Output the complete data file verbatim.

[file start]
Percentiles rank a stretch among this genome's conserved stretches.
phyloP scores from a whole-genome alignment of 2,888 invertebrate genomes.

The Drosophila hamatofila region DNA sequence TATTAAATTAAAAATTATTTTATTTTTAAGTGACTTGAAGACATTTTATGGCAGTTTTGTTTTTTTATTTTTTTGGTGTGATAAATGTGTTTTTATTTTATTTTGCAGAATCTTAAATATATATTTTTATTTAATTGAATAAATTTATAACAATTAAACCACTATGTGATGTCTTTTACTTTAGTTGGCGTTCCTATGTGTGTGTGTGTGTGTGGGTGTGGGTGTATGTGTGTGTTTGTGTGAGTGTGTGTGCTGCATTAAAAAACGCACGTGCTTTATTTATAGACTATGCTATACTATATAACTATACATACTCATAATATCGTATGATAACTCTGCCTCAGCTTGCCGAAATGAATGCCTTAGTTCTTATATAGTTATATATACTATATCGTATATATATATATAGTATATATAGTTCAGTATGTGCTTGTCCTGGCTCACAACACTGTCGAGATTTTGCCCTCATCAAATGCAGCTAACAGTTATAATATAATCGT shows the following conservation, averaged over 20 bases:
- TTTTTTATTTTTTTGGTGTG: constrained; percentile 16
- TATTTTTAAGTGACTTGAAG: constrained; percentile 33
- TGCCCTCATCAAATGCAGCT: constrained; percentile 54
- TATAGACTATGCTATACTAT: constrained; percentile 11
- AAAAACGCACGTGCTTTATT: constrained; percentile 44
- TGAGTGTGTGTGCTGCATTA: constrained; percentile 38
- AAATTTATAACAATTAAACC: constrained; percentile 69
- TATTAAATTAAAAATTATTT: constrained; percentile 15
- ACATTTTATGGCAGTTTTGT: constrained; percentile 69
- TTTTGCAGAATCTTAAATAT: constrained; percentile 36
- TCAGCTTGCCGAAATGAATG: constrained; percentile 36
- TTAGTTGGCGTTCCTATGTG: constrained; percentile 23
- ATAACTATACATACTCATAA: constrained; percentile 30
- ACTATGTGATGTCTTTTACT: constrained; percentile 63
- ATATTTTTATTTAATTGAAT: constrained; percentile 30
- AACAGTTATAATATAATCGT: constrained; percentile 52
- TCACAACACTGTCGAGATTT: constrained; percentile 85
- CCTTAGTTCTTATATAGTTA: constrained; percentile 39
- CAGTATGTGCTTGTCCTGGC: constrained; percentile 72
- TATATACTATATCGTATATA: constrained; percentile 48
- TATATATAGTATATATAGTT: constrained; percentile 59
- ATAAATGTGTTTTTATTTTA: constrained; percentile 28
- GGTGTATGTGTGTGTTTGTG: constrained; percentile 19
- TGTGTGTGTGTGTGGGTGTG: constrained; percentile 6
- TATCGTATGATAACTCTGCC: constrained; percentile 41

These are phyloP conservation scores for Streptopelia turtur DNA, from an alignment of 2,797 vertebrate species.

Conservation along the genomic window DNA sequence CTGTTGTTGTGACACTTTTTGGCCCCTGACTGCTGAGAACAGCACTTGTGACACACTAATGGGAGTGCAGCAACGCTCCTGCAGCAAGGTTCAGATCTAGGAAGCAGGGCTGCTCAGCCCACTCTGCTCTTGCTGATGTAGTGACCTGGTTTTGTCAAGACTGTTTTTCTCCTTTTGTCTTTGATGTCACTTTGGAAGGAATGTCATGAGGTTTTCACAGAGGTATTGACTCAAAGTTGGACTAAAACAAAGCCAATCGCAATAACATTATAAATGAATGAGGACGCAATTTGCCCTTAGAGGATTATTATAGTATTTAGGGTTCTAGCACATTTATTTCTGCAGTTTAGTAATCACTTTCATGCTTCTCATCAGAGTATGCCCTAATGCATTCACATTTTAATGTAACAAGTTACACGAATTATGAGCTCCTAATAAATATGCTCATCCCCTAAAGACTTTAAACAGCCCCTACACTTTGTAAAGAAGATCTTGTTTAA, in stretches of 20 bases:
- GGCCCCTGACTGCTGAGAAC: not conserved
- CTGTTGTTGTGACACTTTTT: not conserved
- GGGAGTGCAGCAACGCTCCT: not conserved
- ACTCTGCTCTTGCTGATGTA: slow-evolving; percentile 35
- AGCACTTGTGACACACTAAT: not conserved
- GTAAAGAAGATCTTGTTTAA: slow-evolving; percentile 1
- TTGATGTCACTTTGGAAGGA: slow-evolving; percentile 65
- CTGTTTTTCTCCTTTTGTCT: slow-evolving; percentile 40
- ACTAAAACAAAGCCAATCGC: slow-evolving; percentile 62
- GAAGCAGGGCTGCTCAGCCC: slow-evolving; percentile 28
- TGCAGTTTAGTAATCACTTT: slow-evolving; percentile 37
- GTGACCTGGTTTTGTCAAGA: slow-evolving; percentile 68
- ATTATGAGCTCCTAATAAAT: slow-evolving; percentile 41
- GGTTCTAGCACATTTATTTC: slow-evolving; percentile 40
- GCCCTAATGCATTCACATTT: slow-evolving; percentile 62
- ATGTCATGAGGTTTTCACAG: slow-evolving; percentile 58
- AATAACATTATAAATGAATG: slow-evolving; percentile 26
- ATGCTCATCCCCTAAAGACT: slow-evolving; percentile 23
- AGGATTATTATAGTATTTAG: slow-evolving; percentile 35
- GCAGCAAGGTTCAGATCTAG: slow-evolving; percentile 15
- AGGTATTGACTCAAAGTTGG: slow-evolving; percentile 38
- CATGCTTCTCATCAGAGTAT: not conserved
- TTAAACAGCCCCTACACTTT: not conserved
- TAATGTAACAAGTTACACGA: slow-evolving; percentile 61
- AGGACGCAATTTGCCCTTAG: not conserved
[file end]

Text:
Percentiles rank a stretch among this genome's conserved stretches.
phyloP scores from a whole-genome alignment of 2,888 invertebrate genomes.

The Drosophila hamatofila region DNA sequence TATTAAATTAAAAATTATTTTATTTTTAAGTGACTTGAAGACATTTTATGGCAGTTTTGTTTTTTTATTTTTTTGGTGTGATAAATGTGTTTTTATTTTATTTTGCAGAATCTTAAATATATATTTTTATTTAATTGAATAAATTTATAACAATTAAACCACTATGTGATGTCTTTTACTTTAGTTGGCGTTCCTATGTGTGTGTGTGTGTGTGGGTGTGGGTGTATGTGTGTGTTTGTGTGAGTGTGTGTGCTGCATTAAAAAACGCACGTGCTTTATTTATAGACTATGCTATACTATATAACTATACATACTCATAATATCGTATGATAACTCTGCCTCAGCTTGCCGAAATGAATGCCTTAGTTCTTATATAGTTATATATACTATATCGTATATATATATATAGTATATATAGTTCAGTATGTGCTTGTCCTGGCTCACAACACTGTCGAGATTTTGCCCTCATCAAATGCAGCTAACAGTTATAATATAATCGT shows the following conservation, averaged over 20 bases:
- TTTTTTATTTTTTTGGTGTG: constrained; percentile 16
- TATTTTTAAGTGACTTGAAG: constrained; percentile 33
- TGCCCTCATCAAATGCAGCT: constrained; percentile 54
- TATAGACTATGCTATACTAT: constrained; percentile 11
- AAAAACGCACGTGCTTTATT: constrained; percentile 44
- TGAGTGTGTGTGCTGCATTA: constrained; percentile 38
- AAATTTATAACAATTAAACC: constrained; percentile 69
- TATTAAATTAAAAATTATTT: constrained; percentile 15
- ACATTTTATGGCAGTTTTGT: constrained; percentile 69
- TTTTGCAGAATCTTAAATAT: constrained; percentile 36
- TCAGCTTGCCGAAATGAATG: constrained; percentile 36
- TTAGTTGGCGTTCCTATGTG: constrained; percentile 23
- ATAACTATACATACTCATAA: constrained; percentile 30
- ACTATGTGATGTCTTTTACT: constrained; percentile 63
- ATATTTTTATTTAATTGAAT: constrained; percentile 30
- AACAGTTATAATATAATCGT: constrained; percentile 52
- TCACAACACTGTCGAGATTT: constrained; percentile 85
- CCTTAGTTCTTATATAGTTA: constrained; percentile 39
- CAGTATGTGCTTGTCCTGGC: constrained; percentile 72
- TATATACTATATCGTATATA: constrained; percentile 48
- TATATATAGTATATATAGTT: constrained; percentile 59
- ATAAATGTGTTTTTATTTTA: constrained; percentile 28
- GGTGTATGTGTGTGTTTGTG: constrained; percentile 19
- TGTGTGTGTGTGTGGGTGTG: constrained; percentile 6
- TATCGTATGATAACTCTGCC: constrained; percentile 41

These are phyloP conservation scores for Streptopelia turtur DNA, from an alignment of 2,797 vertebrate species.

Conservation along the genomic window DNA sequence CTGTTGTTGTGACACTTTTTGGCCCCTGACTGCTGAGAACAGCACTTGTGACACACTAATGGGAGTGCAGCAACGCTCCTGCAGCAAGGTTCAGATCTAGGAAGCAGGGCTGCTCAGCCCACTCTGCTCTTGCTGATGTAGTGACCTGGTTTTGTCAAGACTGTTTTTCTCCTTTTGTCTTTGATGTCACTTTGGAAGGAATGTCATGAGGTTTTCACAGAGGTATTGACTCAAAGTTGGACTAAAACAAAGCCAATCGCAATAACATTATAAATGAATGAGGACGCAATTTGCCCTTAGAGGATTATTATAGTATTTAGGGTTCTAGCACATTTATTTCTGCAGTTTAGTAATCACTTTCATGCTTCTCATCAGAGTATGCCCTAATGCATTCACATTTTAATGTAACAAGTTACACGAATTATGAGCTCCTAATAAATATGCTCATCCCCTAAAGACTTTAAACAGCCCCTACACTTTGTAAAGAAGATCTTGTTTAA, in stretches of 20 bases:
- GGCCCCTGACTGCTGAGAAC: not conserved
- CTGTTGTTGTGACACTTTTT: not conserved
- GGGAGTGCAGCAACGCTCCT: not conserved
- ACTCTGCTCTTGCTGATGTA: slow-evolving; percentile 35
- AGCACTTGTGACACACTAAT: not conserved
- GTAAAGAAGATCTTGTTTAA: slow-evolving; percentile 1
- TTGATGTCACTTTGGAAGGA: slow-evolving; percentile 65
- CTGTTTTTCTCCTTTTGTCT: slow-evolving; percentile 40
- ACTAAAACAAAGCCAATCGC: slow-evolving; percentile 62
- GAAGCAGGGCTGCTCAGCCC: slow-evolving; percentile 28
- TGCAGTTTAGTAATCACTTT: slow-evolving; percentile 37
- GTGACCTGGTTTTGTCAAGA: slow-evolving; percentile 68
- ATTATGAGCTCCTAATAAAT: slow-evolving; percentile 41
- GGTTCTAGCACATTTATTTC: slow-evolving; percentile 40
- GCCCTAATGCATTCACATTT: slow-evolving; percentile 62
- ATGTCATGAGGTTTTCACAG: slow-evolving; percentile 58
- AATAACATTATAAATGAATG: slow-evolving; percentile 26
- ATGCTCATCCCCTAAAGACT: slow-evolving; percentile 23
- AGGATTATTATAGTATTTAG: slow-evolving; percentile 35
- GCAGCAAGGTTCAGATCTAG: slow-evolving; percentile 15
- AGGTATTGACTCAAAGTTGG: slow-evolving; percentile 38
- CATGCTTCTCATCAGAGTAT: not conserved
- TTAAACAGCCCCTACACTTT: not conserved
- TAATGTAACAAGTTACACGA: slow-evolving; percentile 61
- AGGACGCAATTTGCCCTTAG: not conserved